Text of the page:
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Using the power of data to build smart cities

smart city
(Image credit: Image source: Shutterstock/ jamesteohart)

In 2018, the UN predicted that the world’s population in cities would rise from 55 percent to 68 percent by 2050. However, this prediction now feels slightly redundant as this number was reached before the Covid-19 pandemic. Yet, since then, the pandemic brought about many changes in the way we live and work and as a result inspired many people to move out of cities in search of bigger living spaces and a quieter pace of life. 

Additionally, during the almost two years since the pandemic started, many businesses have shifted their working models to accommodate a more flexible and hybrid workforce, and employees have valued an improved work-life balance. In fact, a recent Owl Labs report states that 89 percent of European companies now plan on having a hybrid workforce. This could possibly accelerate the process of deurbanization as people will not have to prioritize shorter commuting times in favor of cheaper, more attractive properties.

Interestingly, the PwC’s UK Economic Outlook report highlighted that London’s population could fall for the first time in more than 30 years this year. The change in working habits combined with a migration out of conurbations could therefore have a significant impact on the nature of today’s cities, how we use our offices and landscape in general. 

As our interactions with cities like London begin to change, data holds the key to helping organizations and local governments to reimagine these spaces and begin to develop ‘smart cities’. In doing so, businesses, councils, and individuals can expect to see benefits ranging from cost-savings and enhanced efficiency to a reduced carbon footprint and improved mental and physical wellbeing.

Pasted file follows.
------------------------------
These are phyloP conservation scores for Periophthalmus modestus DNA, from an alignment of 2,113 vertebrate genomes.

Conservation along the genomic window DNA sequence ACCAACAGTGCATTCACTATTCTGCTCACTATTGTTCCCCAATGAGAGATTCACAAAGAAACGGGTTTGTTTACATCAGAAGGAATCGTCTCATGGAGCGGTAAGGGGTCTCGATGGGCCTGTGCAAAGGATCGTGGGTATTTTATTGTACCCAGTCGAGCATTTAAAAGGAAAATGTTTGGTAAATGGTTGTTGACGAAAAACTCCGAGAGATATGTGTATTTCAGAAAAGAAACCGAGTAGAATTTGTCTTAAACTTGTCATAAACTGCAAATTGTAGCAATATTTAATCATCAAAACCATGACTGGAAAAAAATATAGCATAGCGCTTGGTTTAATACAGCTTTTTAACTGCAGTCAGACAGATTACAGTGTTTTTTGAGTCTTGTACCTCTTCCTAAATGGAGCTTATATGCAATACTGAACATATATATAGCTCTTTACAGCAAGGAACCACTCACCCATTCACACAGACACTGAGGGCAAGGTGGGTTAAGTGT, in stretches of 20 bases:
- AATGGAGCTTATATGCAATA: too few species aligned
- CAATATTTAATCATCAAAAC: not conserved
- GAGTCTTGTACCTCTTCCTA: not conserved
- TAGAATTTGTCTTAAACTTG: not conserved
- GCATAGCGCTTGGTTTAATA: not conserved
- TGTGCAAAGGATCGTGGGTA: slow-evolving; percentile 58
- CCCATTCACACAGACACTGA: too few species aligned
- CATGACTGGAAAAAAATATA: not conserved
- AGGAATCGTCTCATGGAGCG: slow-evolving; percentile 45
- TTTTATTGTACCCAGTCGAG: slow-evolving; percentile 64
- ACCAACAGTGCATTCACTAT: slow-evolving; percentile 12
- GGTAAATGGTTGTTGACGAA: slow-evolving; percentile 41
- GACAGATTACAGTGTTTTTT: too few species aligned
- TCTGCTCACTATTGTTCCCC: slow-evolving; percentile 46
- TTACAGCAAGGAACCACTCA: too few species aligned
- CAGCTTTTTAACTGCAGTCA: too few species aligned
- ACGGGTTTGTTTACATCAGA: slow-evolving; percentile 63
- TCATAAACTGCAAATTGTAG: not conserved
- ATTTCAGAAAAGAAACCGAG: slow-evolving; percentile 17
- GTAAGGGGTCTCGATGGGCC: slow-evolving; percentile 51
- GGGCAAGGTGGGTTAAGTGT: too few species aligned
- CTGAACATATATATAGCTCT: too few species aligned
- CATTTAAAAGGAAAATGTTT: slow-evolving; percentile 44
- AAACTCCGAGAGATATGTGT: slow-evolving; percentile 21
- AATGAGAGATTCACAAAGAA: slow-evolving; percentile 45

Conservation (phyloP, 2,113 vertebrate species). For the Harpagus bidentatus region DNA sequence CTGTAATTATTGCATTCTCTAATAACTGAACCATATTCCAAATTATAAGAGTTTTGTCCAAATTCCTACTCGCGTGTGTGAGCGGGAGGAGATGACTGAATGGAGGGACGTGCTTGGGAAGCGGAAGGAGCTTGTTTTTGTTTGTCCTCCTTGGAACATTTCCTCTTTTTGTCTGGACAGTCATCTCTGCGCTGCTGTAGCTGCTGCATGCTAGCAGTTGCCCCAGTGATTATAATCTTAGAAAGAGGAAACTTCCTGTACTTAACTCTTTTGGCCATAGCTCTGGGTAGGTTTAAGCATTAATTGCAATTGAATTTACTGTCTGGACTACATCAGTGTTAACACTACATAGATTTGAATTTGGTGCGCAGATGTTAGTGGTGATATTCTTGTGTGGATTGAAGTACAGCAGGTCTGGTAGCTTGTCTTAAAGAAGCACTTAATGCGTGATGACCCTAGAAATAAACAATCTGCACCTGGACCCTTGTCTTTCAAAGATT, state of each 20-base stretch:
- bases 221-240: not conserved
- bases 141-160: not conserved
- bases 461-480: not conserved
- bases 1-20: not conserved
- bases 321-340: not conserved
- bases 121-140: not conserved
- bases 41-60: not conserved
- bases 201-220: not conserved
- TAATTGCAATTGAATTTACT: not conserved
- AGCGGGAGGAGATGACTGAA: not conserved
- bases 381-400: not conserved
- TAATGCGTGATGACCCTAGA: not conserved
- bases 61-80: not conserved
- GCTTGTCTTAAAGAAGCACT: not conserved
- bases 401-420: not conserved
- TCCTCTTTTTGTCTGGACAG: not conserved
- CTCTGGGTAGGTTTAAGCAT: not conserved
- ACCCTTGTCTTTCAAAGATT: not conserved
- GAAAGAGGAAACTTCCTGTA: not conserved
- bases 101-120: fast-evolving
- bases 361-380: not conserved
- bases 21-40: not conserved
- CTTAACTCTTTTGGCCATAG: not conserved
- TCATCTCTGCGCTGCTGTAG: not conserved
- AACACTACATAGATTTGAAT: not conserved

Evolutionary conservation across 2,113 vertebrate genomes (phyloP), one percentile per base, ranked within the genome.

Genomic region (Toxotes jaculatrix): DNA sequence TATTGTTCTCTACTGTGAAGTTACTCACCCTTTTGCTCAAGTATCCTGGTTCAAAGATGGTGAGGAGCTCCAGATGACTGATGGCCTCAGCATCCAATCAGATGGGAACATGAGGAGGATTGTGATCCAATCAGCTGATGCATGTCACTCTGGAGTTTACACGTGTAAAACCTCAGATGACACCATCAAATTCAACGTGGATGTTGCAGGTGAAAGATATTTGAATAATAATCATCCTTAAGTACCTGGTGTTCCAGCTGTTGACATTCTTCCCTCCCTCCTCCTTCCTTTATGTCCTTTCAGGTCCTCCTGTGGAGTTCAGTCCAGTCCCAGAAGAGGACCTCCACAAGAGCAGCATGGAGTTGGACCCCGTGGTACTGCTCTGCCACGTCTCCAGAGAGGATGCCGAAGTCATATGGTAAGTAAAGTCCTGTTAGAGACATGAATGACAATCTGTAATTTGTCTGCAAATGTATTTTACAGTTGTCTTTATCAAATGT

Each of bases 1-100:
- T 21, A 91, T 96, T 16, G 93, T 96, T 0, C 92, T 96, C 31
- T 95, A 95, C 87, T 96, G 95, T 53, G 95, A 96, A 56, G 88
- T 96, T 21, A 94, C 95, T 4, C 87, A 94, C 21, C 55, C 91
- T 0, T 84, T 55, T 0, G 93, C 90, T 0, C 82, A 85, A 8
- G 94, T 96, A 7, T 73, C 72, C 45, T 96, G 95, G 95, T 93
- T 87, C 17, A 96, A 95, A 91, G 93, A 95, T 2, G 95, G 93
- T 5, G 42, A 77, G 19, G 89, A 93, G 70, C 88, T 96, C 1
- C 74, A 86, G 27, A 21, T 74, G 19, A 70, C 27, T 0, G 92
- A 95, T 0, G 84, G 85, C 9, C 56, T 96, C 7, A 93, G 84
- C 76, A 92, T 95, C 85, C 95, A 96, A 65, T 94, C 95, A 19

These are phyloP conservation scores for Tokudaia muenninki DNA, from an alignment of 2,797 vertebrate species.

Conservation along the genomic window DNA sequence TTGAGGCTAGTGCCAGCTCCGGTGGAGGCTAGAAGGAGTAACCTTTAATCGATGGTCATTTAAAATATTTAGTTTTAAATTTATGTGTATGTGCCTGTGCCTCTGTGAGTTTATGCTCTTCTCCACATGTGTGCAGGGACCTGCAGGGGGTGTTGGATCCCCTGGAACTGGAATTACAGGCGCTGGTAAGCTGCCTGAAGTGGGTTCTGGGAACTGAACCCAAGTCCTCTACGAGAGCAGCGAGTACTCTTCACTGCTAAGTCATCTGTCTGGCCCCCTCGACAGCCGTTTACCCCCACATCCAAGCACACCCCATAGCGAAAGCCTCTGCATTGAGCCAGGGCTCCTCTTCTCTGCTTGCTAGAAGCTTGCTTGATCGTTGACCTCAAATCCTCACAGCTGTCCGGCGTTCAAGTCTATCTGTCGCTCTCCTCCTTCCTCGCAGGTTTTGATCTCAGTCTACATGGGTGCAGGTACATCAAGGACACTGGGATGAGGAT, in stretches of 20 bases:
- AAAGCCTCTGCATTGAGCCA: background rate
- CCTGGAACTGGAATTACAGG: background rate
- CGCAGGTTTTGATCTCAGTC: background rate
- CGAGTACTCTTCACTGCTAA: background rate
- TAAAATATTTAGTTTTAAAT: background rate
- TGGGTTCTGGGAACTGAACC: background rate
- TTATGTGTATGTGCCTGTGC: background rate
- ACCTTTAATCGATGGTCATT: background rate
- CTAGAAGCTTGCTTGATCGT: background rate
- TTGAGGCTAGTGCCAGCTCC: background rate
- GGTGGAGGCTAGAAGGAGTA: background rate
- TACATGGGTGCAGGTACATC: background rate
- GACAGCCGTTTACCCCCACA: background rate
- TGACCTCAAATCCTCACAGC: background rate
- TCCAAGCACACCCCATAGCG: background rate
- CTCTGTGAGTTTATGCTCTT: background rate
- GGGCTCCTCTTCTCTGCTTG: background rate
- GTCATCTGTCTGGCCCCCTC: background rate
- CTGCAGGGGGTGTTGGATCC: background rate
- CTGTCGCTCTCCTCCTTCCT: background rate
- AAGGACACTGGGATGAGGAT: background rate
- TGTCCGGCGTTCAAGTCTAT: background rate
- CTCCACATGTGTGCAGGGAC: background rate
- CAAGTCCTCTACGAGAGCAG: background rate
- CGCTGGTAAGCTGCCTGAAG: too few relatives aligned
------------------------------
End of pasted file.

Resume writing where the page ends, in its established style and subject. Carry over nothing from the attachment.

The data behind smart cities

Smart cities will be able to do amazing things, promote economic growth and improve our quality of life. For example, smart parking could help drivers to find a parking space and allow for a digital payment at parking meters. Smart buildings could offer real-time status reports and flag when repairs are necessary. Smart traffic management could be able to optimize traffic lights to reduce congestion, and smart power grids could help us conserve energy and become a more sustainable population. 

All of this and more is possible with the use of technology. By combining automation, the Internet of Things and machine learning, we can gain granular data that will form a fundamental building block for smart cities. This data should include everything from how many people are located in an area and demand for services, to transport usage patterns and purchasing data. This information will help organizations to understand how spaces are being used to inform decisions such as how many new properties need to be developed, and how much energy should be supplied to an area.